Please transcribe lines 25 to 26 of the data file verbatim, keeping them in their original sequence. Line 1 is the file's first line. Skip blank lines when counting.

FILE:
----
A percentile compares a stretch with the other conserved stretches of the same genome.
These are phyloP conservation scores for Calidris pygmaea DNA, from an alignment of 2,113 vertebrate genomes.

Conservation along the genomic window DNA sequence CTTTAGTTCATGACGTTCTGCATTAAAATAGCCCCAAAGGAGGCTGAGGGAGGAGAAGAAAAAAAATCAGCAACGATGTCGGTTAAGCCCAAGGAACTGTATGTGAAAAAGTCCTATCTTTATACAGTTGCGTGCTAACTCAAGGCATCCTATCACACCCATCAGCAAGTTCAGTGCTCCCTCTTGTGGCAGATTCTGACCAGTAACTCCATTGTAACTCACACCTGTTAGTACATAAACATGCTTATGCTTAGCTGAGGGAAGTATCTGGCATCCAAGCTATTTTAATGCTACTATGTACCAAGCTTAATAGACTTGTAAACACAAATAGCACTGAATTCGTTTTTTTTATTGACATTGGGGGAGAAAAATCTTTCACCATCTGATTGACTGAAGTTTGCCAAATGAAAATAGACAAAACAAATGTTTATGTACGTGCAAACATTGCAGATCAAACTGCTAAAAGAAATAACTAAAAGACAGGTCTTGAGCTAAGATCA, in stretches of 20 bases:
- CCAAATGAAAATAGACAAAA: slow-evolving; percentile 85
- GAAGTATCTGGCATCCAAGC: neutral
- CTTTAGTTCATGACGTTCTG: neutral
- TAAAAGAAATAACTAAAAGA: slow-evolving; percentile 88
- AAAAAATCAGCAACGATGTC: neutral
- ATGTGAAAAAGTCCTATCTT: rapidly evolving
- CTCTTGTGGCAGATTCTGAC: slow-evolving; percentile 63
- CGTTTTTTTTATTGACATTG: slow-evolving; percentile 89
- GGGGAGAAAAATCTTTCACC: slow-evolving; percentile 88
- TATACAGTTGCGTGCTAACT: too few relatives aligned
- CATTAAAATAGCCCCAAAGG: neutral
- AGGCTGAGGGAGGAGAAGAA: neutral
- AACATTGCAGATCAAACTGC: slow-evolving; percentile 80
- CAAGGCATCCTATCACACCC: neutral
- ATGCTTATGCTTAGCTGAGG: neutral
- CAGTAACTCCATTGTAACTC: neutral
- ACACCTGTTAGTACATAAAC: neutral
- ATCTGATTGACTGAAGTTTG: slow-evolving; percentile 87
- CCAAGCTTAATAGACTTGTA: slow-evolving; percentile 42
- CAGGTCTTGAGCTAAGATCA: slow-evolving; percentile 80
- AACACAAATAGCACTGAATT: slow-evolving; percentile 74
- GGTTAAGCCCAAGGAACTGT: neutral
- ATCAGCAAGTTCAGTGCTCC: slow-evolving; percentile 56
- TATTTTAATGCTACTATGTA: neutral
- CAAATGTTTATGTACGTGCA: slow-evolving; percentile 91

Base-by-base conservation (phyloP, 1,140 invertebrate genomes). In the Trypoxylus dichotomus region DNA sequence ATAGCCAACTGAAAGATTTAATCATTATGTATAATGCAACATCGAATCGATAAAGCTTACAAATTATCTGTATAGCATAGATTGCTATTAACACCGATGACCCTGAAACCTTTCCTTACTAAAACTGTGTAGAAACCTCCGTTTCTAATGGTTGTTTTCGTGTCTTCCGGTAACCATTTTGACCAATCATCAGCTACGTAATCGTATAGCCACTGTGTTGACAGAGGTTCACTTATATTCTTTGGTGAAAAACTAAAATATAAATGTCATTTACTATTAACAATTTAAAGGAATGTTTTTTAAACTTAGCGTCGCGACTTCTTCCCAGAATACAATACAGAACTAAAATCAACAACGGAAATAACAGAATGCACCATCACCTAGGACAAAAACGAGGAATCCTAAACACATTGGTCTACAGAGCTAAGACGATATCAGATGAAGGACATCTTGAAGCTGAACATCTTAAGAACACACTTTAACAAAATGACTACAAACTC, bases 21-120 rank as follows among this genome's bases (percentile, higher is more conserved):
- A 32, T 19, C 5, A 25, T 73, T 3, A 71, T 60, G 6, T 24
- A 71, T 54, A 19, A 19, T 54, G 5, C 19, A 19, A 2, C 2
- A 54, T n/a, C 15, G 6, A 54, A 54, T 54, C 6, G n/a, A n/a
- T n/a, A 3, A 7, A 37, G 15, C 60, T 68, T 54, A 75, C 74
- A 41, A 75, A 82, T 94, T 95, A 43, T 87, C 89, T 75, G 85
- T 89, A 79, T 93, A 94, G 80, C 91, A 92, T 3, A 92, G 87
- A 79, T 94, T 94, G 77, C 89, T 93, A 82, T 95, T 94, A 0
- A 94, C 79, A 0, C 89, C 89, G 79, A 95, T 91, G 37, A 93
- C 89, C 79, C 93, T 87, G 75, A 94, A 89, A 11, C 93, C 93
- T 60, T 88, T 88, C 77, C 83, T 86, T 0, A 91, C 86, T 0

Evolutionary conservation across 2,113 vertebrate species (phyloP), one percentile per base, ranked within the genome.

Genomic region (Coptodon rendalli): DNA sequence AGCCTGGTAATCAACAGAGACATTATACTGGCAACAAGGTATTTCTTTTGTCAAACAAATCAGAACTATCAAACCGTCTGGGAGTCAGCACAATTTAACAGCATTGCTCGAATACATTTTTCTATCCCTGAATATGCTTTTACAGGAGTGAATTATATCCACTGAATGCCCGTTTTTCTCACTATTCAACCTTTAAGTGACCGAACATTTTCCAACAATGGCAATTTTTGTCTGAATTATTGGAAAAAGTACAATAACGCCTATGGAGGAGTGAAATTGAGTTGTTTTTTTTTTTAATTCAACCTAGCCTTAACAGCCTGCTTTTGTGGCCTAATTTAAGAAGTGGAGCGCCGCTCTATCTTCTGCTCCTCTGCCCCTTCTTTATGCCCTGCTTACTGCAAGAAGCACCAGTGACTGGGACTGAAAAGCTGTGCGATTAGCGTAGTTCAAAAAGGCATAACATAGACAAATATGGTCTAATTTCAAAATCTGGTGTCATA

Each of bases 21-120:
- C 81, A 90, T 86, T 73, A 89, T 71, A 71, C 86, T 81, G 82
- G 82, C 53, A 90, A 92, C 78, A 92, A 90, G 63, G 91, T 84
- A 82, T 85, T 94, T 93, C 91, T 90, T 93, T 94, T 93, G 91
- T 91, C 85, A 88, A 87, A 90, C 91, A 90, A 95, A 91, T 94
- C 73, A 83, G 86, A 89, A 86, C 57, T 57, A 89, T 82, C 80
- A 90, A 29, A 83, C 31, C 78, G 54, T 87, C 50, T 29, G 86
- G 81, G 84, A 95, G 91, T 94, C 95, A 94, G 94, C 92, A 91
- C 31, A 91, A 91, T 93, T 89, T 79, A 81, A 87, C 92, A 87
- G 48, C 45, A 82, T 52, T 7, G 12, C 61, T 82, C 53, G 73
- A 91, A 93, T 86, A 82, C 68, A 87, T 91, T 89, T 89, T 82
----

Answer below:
- GGTTAAGCCCAAGGAACTGT: neutral
- ATCAGCAAGTTCAGTGCTCC: slow-evolving; percentile 56